GERMANY - Forcing German occupational pension funds to comply with incoming Solvency II fails to recognise unique aspects of the German system and risks weakening it, Towers Watson Germany has warned.

The consultancy's head of retirement solutions, Reiner Schwinger, argued that occupational pensions (bAV) are already doubly insured in the German system, with the employer stepping in should either Pensionskasse or Pensionsfond be unable to cover the pension promise.

He also pointed to the existence of the insolvency fund PSV.

"Such tightened regulations would weaken occupational pension systems due to the increase in capital being dictated," he said.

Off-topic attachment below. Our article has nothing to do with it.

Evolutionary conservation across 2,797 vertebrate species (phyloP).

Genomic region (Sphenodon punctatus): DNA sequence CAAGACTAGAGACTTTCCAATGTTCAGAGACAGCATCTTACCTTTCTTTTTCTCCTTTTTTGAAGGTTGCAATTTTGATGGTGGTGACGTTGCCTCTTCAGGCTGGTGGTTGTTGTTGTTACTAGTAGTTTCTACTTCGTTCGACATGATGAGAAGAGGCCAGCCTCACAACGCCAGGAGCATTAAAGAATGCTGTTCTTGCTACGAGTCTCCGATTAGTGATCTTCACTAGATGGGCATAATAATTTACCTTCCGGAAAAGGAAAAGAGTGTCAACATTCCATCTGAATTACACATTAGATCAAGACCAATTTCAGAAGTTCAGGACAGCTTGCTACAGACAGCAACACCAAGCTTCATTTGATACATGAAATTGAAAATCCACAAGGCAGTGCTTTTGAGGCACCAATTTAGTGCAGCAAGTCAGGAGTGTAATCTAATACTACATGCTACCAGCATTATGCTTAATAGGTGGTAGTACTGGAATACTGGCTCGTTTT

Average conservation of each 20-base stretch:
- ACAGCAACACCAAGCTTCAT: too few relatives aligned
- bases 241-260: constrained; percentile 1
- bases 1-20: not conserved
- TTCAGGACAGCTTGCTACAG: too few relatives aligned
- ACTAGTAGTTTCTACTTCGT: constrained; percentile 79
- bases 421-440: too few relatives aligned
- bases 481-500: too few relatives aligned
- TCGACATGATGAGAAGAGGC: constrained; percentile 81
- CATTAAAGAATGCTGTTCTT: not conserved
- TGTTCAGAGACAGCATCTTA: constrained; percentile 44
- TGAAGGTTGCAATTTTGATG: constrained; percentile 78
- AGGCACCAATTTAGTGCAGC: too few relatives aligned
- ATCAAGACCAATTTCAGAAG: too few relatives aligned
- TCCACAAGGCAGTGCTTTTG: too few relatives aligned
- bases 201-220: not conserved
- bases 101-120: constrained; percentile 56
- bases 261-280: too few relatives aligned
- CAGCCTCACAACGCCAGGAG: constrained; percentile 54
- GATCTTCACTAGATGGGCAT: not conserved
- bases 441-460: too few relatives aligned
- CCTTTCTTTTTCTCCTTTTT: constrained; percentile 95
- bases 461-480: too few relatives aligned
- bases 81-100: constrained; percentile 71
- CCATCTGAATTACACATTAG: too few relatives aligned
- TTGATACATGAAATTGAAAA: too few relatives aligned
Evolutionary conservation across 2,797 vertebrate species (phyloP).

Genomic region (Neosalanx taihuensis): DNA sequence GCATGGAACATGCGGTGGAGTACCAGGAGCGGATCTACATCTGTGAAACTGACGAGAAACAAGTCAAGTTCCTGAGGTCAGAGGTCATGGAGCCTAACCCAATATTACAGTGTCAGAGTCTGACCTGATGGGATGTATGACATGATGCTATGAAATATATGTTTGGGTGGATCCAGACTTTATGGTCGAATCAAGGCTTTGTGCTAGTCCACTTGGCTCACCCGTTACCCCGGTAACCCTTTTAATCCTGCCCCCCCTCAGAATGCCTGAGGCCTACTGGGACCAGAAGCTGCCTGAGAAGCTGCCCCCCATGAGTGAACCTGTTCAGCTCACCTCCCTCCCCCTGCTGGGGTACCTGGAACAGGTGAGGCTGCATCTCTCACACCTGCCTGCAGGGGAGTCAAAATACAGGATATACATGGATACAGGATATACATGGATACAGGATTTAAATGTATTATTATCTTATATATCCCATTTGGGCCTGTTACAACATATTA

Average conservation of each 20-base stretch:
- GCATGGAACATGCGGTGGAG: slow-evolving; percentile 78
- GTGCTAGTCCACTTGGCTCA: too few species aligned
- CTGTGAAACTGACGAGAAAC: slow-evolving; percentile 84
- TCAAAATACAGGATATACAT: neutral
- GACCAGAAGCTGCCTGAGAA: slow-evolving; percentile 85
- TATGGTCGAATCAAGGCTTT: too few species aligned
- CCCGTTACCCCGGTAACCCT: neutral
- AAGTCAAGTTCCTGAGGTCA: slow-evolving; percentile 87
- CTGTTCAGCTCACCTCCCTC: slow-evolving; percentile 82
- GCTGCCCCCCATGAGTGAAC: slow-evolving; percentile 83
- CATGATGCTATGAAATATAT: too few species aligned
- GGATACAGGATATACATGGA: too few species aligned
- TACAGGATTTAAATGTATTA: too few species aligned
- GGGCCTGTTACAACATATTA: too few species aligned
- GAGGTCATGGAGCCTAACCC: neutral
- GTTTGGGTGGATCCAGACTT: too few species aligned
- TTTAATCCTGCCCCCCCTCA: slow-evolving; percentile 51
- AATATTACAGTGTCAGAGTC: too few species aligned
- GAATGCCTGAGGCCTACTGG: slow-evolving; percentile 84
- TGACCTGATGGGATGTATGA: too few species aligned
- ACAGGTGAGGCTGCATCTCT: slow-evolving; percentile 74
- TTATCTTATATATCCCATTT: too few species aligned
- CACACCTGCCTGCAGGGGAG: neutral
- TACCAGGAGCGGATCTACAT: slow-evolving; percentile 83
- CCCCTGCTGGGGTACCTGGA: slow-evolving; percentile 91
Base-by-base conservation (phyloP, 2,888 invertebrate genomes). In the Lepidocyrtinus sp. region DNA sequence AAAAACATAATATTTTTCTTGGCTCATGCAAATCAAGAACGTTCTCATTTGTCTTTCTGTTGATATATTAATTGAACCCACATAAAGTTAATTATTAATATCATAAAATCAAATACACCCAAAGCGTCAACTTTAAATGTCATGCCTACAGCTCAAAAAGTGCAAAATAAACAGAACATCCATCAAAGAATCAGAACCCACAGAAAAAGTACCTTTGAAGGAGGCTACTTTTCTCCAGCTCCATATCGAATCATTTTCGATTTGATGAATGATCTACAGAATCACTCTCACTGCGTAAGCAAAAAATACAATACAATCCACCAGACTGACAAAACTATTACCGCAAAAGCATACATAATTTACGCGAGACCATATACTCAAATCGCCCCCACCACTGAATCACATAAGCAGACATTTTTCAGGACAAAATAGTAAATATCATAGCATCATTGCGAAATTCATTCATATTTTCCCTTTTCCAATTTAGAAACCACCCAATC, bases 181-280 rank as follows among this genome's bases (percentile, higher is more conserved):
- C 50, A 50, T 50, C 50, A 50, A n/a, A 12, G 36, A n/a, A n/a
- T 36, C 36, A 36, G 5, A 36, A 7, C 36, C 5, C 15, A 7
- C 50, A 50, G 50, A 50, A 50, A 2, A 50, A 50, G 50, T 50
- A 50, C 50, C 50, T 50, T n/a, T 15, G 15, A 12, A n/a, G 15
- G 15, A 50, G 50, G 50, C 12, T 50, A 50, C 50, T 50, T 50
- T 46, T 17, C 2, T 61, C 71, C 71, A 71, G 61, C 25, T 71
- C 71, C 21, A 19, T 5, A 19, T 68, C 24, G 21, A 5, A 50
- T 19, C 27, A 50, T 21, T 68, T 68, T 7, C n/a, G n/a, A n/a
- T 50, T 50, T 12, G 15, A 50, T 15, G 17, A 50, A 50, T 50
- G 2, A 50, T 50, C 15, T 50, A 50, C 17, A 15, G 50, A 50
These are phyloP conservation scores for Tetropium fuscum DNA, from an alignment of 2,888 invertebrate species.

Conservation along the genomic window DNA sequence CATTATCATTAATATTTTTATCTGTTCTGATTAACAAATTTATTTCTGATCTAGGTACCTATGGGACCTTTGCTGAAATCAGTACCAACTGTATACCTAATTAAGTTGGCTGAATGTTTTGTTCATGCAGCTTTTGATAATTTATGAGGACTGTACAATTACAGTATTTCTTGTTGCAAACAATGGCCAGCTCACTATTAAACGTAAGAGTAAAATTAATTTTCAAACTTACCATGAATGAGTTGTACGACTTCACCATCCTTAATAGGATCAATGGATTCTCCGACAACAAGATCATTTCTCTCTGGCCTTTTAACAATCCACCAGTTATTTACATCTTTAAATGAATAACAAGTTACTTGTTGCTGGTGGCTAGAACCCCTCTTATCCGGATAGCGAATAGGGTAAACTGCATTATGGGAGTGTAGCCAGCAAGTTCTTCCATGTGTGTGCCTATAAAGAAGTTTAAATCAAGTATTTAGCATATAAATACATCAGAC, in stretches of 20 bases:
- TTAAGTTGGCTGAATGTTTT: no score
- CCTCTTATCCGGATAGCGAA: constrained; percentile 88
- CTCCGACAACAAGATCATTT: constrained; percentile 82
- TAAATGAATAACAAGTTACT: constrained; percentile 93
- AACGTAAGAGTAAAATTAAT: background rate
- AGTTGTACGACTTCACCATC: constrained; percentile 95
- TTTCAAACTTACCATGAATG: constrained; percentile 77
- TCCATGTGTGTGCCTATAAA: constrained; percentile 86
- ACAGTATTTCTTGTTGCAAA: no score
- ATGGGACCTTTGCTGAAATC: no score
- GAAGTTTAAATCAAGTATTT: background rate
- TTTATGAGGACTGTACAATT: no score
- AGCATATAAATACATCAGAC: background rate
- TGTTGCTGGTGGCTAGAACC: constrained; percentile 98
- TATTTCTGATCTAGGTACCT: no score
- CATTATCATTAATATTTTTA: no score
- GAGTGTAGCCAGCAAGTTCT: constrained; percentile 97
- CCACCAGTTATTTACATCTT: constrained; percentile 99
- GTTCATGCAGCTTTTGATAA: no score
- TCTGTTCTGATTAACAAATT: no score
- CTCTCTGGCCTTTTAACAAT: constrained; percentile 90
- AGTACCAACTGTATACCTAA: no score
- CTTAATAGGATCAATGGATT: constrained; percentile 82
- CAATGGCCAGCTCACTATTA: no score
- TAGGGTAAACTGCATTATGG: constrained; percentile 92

Towers Watson also said that, unlike with insurance companies, where profit was a motive, employers only saw this as a way of offering occupational pensions.

It argued that the conflict of interest that could arise between generating profit and acting in the interest of members was therefore "not possible".

Schwinger said an all-inclusive approach, incorporating bAV and insurance companies, would be inappropriate.

He added: "It would be more sensible to allow for a graded regulatory approach, taking into account the unique aspects of bAV in Germany.

"Applying Solvency II regulations to occupational pension systems would render them uneconomical and therefore less attractive."

The consultancy said that, in light of the demographic change in Germany that will see its population fall by approximately 20m over the next four decades, bAV needed to be seen as a cornerstone of old-age provision.